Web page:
Look around—Cuba is everywhere. On the television news. In the papers. On radio. The December announcement that the United States was moving closer to normalizing relations with its longtime adversary to the south has prompted a keen interest in Cuba.
But here at Cigar Aficionado Cuba is not just the latest thing. We have been there all along.
Just as the premium cigar industry was born in Cuba, the inspiration for this very magazine came from a visit to that tropical Caribbean island some 24 years ago. As it was then, it's still impossible to walk the cobbled streets of Old Havana without being drawn to the charm of the city and its people. Nor can you help but think about cigars. So we've made the pilgrimage time and time again. Cuba is where cigars as we know them came to be. Without the cigar masters who were born in Cuba (and, in many cases, left to create businesses in other countries) the cigar world today would be quite different indeed.
With the world's eyes on Cuba and with change in the wind we decided it was time to return. This time we went not only with our years of experience, but with fresh eyes. This issue represents our new and comprehensive guide to travel there. We'll show you how to go, where to eat, stay, drink, smoke and shop, and how to avoid the pitfalls that can befoul the traveller who hasn't been there before.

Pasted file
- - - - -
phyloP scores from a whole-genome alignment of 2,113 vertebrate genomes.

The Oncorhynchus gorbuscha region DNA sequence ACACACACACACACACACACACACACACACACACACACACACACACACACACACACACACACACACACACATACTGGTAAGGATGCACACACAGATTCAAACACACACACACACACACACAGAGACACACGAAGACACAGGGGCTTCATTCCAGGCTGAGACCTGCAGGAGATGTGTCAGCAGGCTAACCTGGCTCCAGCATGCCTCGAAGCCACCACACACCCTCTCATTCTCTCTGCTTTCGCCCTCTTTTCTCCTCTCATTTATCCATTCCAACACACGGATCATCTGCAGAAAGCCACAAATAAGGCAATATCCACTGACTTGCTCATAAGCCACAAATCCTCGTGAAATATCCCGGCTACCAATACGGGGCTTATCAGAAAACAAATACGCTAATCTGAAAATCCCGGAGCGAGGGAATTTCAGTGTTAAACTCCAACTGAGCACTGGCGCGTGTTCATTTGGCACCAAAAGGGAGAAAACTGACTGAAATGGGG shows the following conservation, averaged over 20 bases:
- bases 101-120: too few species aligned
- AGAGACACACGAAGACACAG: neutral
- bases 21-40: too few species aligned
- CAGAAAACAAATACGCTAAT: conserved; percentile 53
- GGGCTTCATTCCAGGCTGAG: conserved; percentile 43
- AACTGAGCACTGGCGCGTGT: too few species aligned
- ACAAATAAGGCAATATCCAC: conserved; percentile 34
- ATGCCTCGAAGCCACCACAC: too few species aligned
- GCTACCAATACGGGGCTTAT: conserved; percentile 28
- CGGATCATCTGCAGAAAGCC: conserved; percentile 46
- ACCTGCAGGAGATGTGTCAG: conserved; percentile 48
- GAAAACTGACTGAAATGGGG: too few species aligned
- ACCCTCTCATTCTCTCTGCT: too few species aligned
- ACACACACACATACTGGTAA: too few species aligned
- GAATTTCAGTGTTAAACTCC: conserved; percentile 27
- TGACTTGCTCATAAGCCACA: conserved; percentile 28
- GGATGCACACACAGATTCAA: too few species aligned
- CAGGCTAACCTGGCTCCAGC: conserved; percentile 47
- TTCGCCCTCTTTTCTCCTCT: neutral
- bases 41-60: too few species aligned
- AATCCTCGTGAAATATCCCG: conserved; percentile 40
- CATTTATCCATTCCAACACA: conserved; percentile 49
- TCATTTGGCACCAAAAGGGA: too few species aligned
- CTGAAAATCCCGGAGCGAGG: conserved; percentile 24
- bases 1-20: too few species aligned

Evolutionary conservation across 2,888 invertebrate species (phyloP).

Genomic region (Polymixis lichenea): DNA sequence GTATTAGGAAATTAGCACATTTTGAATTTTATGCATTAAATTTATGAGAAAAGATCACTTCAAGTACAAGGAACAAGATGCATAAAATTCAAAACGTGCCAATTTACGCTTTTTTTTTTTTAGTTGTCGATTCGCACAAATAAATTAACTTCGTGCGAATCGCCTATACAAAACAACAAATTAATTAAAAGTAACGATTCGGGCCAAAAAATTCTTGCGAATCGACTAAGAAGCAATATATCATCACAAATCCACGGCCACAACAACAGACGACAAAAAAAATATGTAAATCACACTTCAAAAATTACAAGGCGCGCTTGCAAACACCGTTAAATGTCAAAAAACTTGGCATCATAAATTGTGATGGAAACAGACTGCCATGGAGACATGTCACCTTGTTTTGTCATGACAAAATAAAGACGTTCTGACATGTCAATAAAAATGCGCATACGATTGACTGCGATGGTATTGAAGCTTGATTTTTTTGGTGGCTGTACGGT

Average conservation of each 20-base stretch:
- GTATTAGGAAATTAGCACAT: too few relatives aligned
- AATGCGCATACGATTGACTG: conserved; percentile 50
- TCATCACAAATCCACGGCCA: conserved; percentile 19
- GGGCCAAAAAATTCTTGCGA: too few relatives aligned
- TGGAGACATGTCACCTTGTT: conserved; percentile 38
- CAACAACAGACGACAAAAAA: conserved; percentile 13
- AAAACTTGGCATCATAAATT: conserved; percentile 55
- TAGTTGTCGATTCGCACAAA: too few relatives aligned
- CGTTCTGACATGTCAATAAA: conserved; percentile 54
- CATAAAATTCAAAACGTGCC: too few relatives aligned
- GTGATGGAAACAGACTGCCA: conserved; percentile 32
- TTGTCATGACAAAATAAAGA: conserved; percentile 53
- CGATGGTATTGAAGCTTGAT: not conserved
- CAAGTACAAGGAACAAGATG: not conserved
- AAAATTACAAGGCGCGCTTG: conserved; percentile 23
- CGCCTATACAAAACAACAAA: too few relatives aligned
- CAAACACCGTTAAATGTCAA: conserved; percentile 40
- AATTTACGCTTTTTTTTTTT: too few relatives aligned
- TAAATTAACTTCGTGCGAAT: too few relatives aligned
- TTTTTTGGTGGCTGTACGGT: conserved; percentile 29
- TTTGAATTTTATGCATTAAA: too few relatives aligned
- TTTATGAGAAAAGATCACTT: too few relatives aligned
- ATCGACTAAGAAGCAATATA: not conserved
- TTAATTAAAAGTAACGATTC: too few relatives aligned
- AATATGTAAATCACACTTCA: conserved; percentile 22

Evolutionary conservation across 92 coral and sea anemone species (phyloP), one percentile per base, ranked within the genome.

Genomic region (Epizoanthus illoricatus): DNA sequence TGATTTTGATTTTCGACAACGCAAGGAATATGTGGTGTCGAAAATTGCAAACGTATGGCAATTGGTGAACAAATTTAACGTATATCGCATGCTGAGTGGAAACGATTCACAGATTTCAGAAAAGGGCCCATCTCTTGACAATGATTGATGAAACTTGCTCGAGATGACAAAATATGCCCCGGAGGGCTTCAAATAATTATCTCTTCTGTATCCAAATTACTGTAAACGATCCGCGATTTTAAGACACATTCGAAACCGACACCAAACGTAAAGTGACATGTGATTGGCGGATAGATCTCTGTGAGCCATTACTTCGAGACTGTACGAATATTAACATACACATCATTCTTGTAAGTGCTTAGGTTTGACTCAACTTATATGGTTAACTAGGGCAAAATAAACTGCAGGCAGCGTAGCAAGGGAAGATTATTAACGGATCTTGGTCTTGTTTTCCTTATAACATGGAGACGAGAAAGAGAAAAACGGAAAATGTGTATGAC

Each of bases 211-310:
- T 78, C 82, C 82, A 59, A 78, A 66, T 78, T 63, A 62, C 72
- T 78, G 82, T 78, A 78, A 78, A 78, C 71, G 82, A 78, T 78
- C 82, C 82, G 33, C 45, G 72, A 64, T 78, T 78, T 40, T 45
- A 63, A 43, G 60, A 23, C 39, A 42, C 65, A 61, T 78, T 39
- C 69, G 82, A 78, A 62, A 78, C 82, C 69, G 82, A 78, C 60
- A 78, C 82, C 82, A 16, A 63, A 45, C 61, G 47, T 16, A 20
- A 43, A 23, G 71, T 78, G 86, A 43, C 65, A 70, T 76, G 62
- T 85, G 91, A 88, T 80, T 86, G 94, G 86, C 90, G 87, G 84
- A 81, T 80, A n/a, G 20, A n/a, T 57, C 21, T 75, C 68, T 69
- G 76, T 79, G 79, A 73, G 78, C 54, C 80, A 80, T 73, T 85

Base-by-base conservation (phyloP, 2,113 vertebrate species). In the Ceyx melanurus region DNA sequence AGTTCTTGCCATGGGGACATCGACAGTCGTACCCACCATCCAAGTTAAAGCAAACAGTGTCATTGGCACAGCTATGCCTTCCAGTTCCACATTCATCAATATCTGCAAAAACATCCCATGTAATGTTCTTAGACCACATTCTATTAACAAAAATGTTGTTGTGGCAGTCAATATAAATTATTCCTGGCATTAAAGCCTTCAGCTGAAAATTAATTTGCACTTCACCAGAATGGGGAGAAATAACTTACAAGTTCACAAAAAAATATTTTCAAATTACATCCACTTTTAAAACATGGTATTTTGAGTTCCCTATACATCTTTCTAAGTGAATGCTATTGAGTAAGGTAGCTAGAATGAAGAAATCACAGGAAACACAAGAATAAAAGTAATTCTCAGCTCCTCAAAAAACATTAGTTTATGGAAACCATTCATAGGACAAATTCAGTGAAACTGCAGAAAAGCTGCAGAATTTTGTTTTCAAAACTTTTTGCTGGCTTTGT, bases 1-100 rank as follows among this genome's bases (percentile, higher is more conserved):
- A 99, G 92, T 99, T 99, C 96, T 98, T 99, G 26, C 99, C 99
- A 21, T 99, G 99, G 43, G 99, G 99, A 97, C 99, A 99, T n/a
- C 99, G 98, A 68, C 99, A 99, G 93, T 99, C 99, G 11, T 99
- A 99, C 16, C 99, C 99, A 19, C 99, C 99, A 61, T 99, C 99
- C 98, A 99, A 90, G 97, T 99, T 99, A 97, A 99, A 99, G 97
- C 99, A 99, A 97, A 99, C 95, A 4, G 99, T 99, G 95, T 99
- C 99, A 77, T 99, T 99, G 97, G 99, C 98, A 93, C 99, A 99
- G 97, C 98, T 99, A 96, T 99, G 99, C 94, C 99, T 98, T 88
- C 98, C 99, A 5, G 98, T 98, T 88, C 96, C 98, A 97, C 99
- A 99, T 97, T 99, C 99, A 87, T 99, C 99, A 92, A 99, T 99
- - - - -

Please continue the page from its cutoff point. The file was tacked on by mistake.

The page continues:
We have seen great change in Cuba over the past 24 years, none greater than what has happened on the dining scene. Two decades ago a trip to a Cuban restaurant meant spending time under the glare of harsh fluorescent lights, supping on uninspired simple fare and calling for extra beer to wash away the memories. Today you can get a wonderful meal at one of dozens of private restaurants, and a growing number even have a selection of wines.
Change is evident on the plate, and it abounds in the architecture. Cuba is still dominated by crumbling walls and chipped concrete begging for repair, but more and more buildings have gone through renovation, bringing a new look to the city. Havana is a city in transformation.
Above all, Cuba remains a cigar lover's paradise, teeming with upscale cigar shops. We'll tell you where to shop and what to buy. More than 40 cigar factories dot the island, four of them open to regular visitors. Hearing the buzz of a cigar factory, smelling the tobacco, watching the workers effortlessly turn wrinkled leaves into things of beauty, is a sight every cigar aficionado needs to see. Cigar-friendly bars and clubs are ubiquitous, and even while some smoking regulations have come to Cuba, virtually every restaurant will welcome your cigar in one way or another.
Even in transformation, some things persist. After more than 50 years the embargo is still in place, and for many American travellers Cuba is a destination that remains off limits. Nevertheless, change is in the air. Click to our report and see what the future has in store for the Cuba of tomorrow.